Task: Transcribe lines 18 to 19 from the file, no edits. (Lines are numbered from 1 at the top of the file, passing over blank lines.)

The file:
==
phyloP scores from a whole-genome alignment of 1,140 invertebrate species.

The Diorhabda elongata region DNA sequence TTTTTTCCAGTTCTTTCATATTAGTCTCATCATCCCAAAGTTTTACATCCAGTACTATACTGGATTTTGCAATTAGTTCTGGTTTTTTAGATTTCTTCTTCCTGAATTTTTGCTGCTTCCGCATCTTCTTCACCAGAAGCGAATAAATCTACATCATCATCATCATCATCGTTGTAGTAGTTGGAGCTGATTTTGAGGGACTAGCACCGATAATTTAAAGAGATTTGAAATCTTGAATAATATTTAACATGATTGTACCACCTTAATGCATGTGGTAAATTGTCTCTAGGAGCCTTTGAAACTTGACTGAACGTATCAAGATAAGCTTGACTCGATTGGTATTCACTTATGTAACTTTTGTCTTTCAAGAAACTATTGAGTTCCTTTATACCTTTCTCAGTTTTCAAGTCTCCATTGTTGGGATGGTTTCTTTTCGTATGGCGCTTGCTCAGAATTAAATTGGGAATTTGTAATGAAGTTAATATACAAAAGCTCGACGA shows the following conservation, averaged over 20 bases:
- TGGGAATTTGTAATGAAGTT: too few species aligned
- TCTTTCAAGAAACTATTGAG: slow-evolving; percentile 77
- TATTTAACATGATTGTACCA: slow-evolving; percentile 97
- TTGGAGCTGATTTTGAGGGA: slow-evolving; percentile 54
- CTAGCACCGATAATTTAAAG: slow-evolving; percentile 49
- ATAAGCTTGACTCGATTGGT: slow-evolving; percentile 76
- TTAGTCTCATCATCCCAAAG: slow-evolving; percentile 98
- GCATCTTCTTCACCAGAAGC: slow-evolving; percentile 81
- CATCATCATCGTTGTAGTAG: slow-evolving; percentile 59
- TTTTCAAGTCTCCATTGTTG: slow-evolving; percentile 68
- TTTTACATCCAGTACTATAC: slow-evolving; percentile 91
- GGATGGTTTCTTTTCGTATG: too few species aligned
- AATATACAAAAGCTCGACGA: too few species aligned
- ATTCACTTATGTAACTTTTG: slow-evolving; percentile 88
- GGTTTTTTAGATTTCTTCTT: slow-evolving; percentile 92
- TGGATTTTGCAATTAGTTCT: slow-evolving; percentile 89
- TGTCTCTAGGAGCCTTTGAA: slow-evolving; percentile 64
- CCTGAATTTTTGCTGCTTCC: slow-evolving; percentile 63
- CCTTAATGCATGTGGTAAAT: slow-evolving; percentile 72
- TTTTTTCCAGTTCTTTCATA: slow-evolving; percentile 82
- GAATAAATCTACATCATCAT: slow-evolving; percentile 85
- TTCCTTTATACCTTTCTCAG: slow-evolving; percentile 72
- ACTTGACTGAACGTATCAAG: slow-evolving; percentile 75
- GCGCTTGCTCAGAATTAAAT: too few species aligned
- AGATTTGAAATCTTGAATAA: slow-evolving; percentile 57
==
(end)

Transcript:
- TGGATTTTGCAATTAGTTCT: slow-evolving; percentile 89
- TGTCTCTAGGAGCCTTTGAA: slow-evolving; percentile 64